*Warning – This post is rated PG-13 

After all the Afro-Colombian dancing I saw in the streets of Cartagena, I was inspired to dance. I knew there had to be dance studio in this city, so when I got home from the last performance, I turned to Google. The internet slowly loaded and translated my search. That’s when I found Crazy Salsa. Clicking on the link, my computer screen danced as one letter at a time popped up making their logo. I happily discovered an icon to translate their website to Spanish or English. I learned they not only taught Salsa but, Afro-Colombian and Colombian too!  I figured they must have spoken English because of the icon, and it seemed meant to be; I needed to take class there. In no time, I composed an email about my project, crossed my fingers, and pressed send.


A day passed, and no response. My excitement began to fade into nervousness. Why I hadn’t heard from them? I shouldn’t have assumed they spoke English just because of a translate button on their website… My Dad always told me never to “assume” because “it only makes an ass out of u and me.” Damn… he was right again! Or maybe they hated my project. Seriously, I was making myself crazy! But, in the late afternoon, the following day, I received an email. Turns out they were excited about my project. They recommended two different classes. Since I was leaving for Peru in the morning, my only choice was limited. I had to take the Colombian dance class, and it started in two hours! Ready or not, tonight I was going to dance.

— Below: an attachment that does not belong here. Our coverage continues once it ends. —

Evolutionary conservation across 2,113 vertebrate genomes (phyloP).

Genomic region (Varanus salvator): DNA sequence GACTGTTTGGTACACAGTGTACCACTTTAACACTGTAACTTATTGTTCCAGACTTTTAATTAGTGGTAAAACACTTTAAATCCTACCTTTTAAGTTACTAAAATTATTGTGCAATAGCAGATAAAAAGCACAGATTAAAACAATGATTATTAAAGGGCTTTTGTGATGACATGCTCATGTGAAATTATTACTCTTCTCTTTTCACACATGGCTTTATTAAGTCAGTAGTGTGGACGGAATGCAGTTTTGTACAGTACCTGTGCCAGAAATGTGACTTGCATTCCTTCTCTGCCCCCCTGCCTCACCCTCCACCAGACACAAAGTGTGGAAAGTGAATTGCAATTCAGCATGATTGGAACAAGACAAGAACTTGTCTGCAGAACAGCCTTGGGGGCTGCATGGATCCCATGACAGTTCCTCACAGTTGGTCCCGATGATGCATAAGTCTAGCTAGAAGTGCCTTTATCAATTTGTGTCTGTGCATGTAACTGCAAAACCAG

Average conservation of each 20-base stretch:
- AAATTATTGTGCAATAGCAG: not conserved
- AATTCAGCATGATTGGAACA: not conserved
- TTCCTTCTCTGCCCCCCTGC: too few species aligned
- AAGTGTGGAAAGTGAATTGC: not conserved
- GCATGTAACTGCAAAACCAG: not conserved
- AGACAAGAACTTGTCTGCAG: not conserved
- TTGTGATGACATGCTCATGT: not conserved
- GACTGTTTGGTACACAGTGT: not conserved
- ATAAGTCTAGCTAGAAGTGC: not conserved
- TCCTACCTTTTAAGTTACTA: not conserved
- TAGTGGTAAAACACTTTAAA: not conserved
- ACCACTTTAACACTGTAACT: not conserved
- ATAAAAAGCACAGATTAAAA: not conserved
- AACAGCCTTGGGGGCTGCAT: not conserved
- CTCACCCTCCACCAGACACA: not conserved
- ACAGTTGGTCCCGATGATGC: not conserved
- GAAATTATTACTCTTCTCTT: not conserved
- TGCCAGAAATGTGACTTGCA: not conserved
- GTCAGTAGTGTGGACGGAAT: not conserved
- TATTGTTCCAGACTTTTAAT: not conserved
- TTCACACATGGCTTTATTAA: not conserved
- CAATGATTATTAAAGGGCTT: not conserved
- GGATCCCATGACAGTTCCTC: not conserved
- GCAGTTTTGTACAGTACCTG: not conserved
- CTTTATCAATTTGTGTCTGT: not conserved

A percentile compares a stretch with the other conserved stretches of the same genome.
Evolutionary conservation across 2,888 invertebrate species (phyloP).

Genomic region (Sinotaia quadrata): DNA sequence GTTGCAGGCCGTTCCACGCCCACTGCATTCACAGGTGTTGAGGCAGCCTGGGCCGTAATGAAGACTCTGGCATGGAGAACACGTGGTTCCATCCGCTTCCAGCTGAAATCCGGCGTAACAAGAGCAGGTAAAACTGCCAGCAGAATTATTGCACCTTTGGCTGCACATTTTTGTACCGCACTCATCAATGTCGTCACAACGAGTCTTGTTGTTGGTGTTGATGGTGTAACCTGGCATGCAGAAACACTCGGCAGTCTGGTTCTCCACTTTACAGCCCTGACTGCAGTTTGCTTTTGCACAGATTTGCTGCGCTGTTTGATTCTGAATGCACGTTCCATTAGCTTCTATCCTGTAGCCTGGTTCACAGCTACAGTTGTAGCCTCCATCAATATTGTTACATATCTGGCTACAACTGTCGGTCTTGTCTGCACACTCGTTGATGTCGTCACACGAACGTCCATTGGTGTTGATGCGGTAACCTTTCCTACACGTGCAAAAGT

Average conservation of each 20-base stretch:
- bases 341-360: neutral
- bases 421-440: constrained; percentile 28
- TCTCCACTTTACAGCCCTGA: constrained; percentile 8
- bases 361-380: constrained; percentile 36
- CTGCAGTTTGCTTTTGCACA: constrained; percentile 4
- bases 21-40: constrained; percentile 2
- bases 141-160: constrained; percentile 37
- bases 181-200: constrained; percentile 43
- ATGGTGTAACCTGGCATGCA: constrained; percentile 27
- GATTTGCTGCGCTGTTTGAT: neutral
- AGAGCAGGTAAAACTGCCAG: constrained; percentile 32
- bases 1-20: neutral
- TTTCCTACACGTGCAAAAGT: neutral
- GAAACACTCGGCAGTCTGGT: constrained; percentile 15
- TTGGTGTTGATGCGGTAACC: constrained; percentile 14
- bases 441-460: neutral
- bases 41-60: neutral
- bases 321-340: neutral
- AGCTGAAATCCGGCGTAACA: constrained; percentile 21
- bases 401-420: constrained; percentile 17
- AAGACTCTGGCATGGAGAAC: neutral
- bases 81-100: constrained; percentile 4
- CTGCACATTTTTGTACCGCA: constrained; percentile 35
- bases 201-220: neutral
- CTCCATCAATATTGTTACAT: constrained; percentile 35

I reached the studio about fifteen minutes early to introduce myself. The entrance was well marked, but I was a surprised to see how different this studio was from the ones back home. It was small, had tile floors, a few mirrors, and a simple sound system. I sat in the lobby area and waited for my class to start. As the minutes ticked away, my stomach started to knot, I was still sitting there all alone. That’s when I realized the group class was just going to be me. My leg began to nervously shake… I was dreading taking class all alone.


Soon the receptionist introduced me to the teacher. To my surprise, they didn’t cancel or shorten the class since I was the only one. That’s pretty much unheard of in the States. Yet, I could tell from the body language of the teacher, he wasn’t thrilled about teaching just me. Plus he seemed even more put off when he learned my Spanish was very elementary. I think my only saving grace was that he seemed to gain some interest and respect when the receptionist told him about my project. His mood turned and he was excited to share the dances of his country with me.